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Abstract: SA-PO1057

Lactate Rising: The "Unconventional" Use of Continuous Renal Replacement Therapy in Metformin-Associated Lactic Acidosis

Session Information

Category: Dialysis

  • 701 Dialysis: Hemodialysis and Frequent Dialysis


  • El-Khoury, Bashir, US Air Force, Travis Air Force Base, California, United States
  • Stewart, Ian J., US Air Force, Travis Air Force Base, California, United States

Metformin is considered first-line therapy for many patients with type II diabetes mellitus (DM2). Metformin toxicity is a rare, yet potentially fatal complication of chronic metformin use with an incidence of ~4.2 cases per 100,000 patient years and a mortality rate between 30-50%. Extracorporeal treatment with intermittent hemodialysis (iHD) remains the modality of choice for severe metformin poisoining. However, patients with metformin-associated lactic acidosis (MALA) often present similarly to patients with septic or cardiogenic shock with severe hemodynamic instability making iHD treatment less desirable. I present a case of severe metformin toxicity treated successfully with continuous venovenous hemofiltration (CVVH).

Case Description

A 75 year old male with history of hypertension, DM2, and chronic kidney disease presented with altered mental status, nausea, vomiting, hypoglycemia and dyspnea. His home medications included metformin 1 gm twice daily and Lisinopril. The patient was intubated and found to have an initial arterial pH of 6.82, serum bicarbonate of 4 mmol/L, potassium of 6.3 mmol/L, SCr of 8.1 mg/dL, white blood cell count of 23.3 x109/L and lactate of 20.5 mmol/L. He required maximal doses of both norepinephrine and vasopressin for hemodynamic support. An EKG demonstrated peaked T-waves; therefore, a temporary femoral dialysis catheter was placed and CVVH was initiated. Initial concern was for ischemic bowel versus septic shock, however, MALA was also considered. Lactate levels decreased over the subsequent 24 hours to <2.0 mmol/L and arterial pH increased to >7.4, and the patient was discharged from the hospital six days later. One week after discharge, the metformin level returned at 37 mg/L confirming the diagnosis of metformin toxicity.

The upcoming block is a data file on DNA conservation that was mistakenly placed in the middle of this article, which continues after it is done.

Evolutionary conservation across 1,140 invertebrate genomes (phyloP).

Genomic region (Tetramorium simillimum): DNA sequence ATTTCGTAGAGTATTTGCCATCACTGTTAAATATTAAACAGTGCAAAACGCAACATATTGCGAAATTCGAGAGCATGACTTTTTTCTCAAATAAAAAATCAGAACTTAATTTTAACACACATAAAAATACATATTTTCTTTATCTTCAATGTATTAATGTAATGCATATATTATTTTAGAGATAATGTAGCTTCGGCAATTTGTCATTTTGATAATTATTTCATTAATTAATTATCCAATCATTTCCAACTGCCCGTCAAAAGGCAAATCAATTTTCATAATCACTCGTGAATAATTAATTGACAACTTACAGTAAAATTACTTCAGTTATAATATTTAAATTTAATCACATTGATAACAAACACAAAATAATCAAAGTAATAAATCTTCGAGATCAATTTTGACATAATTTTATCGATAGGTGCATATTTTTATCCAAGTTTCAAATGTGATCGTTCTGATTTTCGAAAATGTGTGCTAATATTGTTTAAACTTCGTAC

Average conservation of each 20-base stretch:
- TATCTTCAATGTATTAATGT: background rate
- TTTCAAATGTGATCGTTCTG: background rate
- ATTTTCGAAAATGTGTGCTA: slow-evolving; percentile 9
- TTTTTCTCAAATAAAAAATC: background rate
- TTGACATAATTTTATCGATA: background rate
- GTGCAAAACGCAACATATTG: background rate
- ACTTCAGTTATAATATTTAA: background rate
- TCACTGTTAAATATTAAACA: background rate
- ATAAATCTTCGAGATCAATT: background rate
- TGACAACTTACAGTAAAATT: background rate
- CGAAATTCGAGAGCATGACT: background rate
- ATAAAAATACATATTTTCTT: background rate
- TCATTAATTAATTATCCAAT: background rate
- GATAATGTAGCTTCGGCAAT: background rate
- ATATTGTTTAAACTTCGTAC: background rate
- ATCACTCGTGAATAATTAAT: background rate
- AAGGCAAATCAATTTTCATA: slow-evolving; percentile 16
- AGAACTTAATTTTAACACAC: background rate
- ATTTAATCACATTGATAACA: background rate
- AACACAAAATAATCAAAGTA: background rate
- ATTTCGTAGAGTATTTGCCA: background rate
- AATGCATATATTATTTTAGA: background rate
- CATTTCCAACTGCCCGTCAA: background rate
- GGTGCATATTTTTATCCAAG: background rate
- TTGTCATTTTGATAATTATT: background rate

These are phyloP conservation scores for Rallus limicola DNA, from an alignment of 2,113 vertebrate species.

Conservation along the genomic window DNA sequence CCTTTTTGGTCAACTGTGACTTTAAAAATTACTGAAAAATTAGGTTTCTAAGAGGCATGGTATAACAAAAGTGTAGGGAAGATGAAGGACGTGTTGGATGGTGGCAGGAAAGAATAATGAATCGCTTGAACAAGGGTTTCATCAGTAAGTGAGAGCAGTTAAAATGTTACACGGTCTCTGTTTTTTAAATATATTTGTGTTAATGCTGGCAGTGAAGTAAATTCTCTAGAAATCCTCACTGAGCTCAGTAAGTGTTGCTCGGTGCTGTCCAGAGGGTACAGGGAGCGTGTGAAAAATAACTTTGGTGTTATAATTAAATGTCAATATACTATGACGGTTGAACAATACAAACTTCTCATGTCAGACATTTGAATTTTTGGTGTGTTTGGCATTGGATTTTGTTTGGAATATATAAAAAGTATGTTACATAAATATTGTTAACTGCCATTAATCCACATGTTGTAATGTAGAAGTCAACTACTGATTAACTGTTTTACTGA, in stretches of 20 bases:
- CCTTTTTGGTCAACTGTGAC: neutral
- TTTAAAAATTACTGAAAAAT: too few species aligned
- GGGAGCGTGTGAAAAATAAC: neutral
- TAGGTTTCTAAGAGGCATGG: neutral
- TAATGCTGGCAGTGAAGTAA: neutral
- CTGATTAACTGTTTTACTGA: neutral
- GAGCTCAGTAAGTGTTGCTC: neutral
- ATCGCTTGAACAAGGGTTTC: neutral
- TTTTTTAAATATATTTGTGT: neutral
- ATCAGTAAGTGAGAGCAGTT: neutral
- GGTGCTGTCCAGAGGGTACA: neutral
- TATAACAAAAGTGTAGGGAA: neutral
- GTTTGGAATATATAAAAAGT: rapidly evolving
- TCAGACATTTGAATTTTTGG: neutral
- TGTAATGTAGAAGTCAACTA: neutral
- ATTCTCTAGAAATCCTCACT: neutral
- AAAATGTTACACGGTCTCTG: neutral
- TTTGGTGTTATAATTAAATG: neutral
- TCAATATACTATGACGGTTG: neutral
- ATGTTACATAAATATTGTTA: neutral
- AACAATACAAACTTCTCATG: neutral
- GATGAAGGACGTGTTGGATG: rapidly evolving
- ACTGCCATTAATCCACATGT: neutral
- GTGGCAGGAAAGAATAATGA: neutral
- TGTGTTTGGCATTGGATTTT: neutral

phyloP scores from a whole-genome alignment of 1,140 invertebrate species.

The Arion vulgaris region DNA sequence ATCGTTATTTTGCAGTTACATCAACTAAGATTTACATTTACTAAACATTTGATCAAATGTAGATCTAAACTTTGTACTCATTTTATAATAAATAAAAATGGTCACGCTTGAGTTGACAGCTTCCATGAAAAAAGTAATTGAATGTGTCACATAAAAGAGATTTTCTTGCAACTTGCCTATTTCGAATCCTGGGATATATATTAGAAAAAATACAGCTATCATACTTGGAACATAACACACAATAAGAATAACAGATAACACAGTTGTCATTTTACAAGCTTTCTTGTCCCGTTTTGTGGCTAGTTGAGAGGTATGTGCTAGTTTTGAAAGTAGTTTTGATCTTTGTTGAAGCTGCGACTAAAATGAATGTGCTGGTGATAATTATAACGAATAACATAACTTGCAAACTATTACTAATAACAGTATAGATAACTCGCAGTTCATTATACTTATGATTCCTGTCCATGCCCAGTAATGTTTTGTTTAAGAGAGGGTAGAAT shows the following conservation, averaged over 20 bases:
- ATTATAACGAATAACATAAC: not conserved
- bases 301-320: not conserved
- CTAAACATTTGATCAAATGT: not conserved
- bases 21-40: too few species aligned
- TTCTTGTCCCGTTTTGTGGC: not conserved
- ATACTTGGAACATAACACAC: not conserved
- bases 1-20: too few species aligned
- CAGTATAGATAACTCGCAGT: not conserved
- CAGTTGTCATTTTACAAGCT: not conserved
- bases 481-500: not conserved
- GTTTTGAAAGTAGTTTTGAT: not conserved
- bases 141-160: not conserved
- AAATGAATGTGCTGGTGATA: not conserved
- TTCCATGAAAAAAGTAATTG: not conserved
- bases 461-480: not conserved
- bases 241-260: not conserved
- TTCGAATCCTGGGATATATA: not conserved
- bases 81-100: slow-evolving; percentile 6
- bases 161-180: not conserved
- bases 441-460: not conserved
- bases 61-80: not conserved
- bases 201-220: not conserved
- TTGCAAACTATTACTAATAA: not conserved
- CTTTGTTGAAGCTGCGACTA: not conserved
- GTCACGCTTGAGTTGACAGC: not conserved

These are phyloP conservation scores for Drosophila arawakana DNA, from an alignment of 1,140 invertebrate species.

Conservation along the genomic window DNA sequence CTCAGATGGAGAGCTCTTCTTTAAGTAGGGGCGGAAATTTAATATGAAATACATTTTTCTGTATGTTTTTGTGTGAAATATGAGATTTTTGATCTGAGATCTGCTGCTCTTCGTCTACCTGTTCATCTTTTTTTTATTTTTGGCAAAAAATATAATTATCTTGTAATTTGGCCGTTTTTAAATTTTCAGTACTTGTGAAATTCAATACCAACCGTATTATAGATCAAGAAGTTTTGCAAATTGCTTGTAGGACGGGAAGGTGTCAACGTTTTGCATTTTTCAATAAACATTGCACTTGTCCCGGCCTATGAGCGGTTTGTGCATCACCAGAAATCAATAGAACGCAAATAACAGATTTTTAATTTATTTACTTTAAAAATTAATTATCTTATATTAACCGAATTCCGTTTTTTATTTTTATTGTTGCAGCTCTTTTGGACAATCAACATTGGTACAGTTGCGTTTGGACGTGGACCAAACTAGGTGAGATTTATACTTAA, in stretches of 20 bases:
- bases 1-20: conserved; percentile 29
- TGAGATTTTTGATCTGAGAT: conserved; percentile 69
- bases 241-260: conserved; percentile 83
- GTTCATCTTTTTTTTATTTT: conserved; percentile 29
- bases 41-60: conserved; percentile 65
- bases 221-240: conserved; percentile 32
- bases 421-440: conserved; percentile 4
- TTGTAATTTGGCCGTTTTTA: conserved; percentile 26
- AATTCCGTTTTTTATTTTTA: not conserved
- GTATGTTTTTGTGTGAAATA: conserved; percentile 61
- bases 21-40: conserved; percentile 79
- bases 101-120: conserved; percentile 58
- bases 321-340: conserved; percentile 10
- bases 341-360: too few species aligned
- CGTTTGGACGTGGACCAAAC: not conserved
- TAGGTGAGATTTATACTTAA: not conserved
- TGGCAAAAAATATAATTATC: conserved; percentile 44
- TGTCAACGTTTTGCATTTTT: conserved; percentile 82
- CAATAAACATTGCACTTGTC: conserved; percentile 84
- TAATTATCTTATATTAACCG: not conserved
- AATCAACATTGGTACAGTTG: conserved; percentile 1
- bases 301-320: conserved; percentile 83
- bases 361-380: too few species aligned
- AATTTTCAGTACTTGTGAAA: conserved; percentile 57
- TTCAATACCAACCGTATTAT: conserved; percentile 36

Metformin toxicity is a rare, but treatable condition that poses unique challenges to clinicians given its similar presentation to more frequently observed clinical ailments. Although iHD has been the preferred modality for treatment of MALA, this case demonstrates that not only is CVVH an acceptable alternative, but may be the safest modality given the diagnostic uncertainty initially present. More studies evaluating the utility of CVVH in MALA may be beneficial to determine the optimal modality of extracorporeal therapy in patients with this rare but fatal condition.